Why Memorize Scripture?

by Jan 4, 2011

Maybe you’re still not convinced that Scripture memorization is for you. Here are some reasons, from Andrew Davis, why believers in the past have viewed memorization as essential:

1. Our own sanctification
Growth in the Lord is called “sanctification,” the process by which we become more and more like Jesus Christ and more and more separated from the world. Jesus Christ says that happens by the Word of God: “Sanctify them by the truth; your word is truth.” (John 17:17) However, the Word of God must enter us through our MIND—through our understanding—in order to change our hearts. Thus we are to meditate deeply on Scripture in order to understand it better, so that our hearts may be changed. And we are to meditate on “every word that comes from the mouth of God.” There is no more useful discipline to this careful process of verse by verse meditation than memorization. Memorization is not the same as meditation, but it is almost impossible for someone to memorize a passage of Scripture without somewhat deepening his/her understanding of those verses. Plus, once the passage is memorized, a lifetime of reflection is now available through ongoing review… while driving on long trips, while walking on beaches, while conversing with friends, memorized verses can flow from you and cause a deepening of understanding.

In addition, the word sanctifies us by transforming our entire worldview from secular to heavenly: “Do not be conformed any longer to the pattern of this world, but be transformed by the renewing of your mind. Then you will be able to test and approve what God’s will is—his good, pleasing, and perfect will.” (Romans 12:2) The “renewing of your minds” happens by the flow of Scripture through them like a pure river. As this river flows through your mind constantly, you will see things more and more the way God does, if you are a child of God… for “we have the mind of Christ.” (1 Corinthians 2:16) This gives us more and more wisdom to deal with this world.

2. Our ministry to others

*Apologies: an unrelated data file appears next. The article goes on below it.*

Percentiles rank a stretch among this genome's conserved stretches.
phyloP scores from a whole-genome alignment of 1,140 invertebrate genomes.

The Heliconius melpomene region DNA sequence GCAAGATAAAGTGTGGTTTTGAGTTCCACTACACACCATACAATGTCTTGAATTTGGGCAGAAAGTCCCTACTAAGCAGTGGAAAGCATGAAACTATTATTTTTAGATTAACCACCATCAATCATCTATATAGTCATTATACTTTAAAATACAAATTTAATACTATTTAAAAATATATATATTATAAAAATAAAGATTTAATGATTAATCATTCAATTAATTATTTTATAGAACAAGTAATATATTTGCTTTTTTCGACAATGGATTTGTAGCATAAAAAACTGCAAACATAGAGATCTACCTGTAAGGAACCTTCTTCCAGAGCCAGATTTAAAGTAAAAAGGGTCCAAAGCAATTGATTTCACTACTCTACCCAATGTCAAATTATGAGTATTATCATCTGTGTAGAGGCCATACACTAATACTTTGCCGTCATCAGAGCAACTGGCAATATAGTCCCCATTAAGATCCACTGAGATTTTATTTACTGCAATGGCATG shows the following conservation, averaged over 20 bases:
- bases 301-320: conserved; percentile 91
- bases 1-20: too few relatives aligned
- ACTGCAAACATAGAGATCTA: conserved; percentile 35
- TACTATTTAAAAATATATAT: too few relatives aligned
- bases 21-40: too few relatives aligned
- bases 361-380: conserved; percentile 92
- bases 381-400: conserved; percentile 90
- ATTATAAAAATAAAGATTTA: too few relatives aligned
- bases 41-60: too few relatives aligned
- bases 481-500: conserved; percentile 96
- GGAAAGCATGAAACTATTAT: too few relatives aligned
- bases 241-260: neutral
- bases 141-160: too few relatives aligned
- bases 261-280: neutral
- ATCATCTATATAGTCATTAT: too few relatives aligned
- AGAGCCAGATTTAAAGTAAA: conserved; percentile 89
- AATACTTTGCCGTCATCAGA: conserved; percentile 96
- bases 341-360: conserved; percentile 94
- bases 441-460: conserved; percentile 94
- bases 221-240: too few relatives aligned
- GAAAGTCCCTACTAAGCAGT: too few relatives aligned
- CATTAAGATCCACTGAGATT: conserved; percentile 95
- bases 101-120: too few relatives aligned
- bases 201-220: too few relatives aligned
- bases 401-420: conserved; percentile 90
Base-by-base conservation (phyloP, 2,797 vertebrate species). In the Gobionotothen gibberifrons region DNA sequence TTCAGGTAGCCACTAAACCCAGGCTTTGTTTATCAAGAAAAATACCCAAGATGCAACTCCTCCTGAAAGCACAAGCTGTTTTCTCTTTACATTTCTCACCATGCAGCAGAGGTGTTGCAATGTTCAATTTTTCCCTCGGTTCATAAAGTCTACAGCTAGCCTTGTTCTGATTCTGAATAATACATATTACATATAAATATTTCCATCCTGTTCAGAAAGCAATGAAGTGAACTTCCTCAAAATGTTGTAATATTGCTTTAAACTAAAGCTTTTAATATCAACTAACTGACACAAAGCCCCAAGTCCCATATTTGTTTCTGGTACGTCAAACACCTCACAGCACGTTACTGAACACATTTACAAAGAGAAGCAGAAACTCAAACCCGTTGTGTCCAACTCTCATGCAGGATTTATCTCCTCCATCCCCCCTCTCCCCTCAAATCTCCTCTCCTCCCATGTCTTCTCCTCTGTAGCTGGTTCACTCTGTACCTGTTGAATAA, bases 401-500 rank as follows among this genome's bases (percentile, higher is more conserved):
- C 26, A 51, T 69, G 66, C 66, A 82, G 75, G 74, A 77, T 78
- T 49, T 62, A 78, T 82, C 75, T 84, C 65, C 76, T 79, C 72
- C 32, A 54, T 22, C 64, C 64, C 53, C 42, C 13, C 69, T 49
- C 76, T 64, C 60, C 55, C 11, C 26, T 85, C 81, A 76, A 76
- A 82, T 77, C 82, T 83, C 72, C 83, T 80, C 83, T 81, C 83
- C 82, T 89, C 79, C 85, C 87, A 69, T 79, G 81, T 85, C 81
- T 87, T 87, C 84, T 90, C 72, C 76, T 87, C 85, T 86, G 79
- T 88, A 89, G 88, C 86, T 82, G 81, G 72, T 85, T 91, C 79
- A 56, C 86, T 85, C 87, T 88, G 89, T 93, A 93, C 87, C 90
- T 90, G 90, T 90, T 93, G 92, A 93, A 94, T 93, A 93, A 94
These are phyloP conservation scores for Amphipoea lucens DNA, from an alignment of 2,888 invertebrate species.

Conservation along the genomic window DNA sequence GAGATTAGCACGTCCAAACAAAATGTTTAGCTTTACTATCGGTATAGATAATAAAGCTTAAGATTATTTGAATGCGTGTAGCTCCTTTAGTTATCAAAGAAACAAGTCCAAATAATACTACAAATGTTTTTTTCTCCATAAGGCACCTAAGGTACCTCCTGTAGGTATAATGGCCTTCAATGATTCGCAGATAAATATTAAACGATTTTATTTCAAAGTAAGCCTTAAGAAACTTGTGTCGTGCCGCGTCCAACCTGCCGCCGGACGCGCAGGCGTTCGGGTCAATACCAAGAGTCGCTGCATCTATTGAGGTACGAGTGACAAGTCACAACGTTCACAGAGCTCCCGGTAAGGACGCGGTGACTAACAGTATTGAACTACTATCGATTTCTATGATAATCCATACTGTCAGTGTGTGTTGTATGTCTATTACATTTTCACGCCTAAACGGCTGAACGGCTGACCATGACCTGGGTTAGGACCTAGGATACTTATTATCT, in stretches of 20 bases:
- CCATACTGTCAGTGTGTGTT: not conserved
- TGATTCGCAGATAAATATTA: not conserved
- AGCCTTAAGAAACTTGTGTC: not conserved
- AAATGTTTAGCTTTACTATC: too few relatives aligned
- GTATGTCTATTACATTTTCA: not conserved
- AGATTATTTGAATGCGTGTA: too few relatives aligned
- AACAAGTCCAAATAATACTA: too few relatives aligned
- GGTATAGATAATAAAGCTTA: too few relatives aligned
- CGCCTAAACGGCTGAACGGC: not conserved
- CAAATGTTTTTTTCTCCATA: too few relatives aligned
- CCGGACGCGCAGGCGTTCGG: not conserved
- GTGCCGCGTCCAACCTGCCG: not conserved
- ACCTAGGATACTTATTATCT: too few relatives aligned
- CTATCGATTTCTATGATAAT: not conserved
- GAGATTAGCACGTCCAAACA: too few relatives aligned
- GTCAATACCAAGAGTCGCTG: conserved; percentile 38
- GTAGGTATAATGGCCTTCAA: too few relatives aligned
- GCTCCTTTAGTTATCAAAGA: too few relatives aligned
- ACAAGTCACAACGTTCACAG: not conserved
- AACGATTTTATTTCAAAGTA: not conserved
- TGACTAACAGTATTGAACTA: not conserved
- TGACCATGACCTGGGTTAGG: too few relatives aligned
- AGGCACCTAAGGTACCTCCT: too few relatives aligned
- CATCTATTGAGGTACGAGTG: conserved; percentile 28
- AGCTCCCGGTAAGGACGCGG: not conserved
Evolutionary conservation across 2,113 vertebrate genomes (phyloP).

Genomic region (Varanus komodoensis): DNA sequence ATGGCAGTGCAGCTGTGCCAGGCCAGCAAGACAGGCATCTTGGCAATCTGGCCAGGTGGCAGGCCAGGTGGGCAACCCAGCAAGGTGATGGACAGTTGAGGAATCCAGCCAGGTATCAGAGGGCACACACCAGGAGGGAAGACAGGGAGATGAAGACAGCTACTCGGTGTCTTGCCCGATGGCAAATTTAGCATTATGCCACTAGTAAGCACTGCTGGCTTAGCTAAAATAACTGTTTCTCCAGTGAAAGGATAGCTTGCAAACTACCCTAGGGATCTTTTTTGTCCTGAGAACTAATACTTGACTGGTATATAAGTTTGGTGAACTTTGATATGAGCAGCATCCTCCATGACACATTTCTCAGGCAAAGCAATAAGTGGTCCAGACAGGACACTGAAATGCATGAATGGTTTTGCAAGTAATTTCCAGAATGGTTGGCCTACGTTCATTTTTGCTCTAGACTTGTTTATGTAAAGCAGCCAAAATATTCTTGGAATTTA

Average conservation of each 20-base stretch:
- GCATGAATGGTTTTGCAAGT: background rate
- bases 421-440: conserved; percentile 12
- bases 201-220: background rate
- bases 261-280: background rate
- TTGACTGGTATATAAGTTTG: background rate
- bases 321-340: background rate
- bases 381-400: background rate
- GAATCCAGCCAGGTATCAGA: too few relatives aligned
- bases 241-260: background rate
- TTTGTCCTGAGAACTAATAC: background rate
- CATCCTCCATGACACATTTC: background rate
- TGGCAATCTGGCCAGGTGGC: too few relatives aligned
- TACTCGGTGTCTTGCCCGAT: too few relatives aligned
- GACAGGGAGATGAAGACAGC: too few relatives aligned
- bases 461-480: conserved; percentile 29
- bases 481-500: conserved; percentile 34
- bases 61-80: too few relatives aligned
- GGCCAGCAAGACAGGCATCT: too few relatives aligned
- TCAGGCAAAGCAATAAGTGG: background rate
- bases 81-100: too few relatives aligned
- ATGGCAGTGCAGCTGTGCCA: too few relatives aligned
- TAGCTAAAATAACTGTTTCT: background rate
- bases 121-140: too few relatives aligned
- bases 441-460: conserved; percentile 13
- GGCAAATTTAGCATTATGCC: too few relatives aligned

The Scripture memorizer will be used mightily by God to teach and encourage other Christians, with an apt word from the perfect Word of God: “Let the word of Christ dwell in you richly as you teach and admonish one another with all wisdom…” (Colossians 3:16) How better can you obey Colossians 3:16 than by Scripture memorization? The “word of Christ” will indeed “dwell in you richly” as you memorize it, and then work it over in your mind through meditation. Then you will most certainly be useful to God to “teach and admonish” another brother or sister. Scripture builds the Church to its final doctrinal and practical maturity (Ephesians 4:13-16), and God uses those who memorize it to do this building in a powerful and eternally fruitful way.

3. Our witness to the world
The memorization of Scripture enables us to bless lost people with a powerful and vivid presentation of the gospel of salvation. “Faith comes from hearing the message, and the message is heard through the word of Christ.” (Romans 10:17) Those who memorize Scripture obey Peter’s command in this regard: “Always be prepared to give an answer to everyone who asks you to give a reason for the hope that you have.” (1 Peter 3:15) The “preparation” Peter had in mind is best done by memorizing Scripture. Remember that it is Scripture which is “able to make you wise for salvation through faith in Christ Jesus.” (2 Timothy 3:15) The evangelist who stores up Scripture on the life of Christ, for example, can vividly retell the miracle stories to a generation which is biblically illiterate, which knows very little about the life of Christ. That person can also give the theology of salvation from Paul’s epistles, if they have memorized those books. In short, Scripture memorization makes one a much more powerful and effective evangelist.

There are other benefits… comfort during trials and bereavement, power and wisdom for counseling, the development of heavenly-mindedness, the manifestation of the fruit of the Spirit, conviction over indwelling sin, fruitful passage of time while waiting for delayed plane flights, etc. Suffice it to say that this is well worth our time.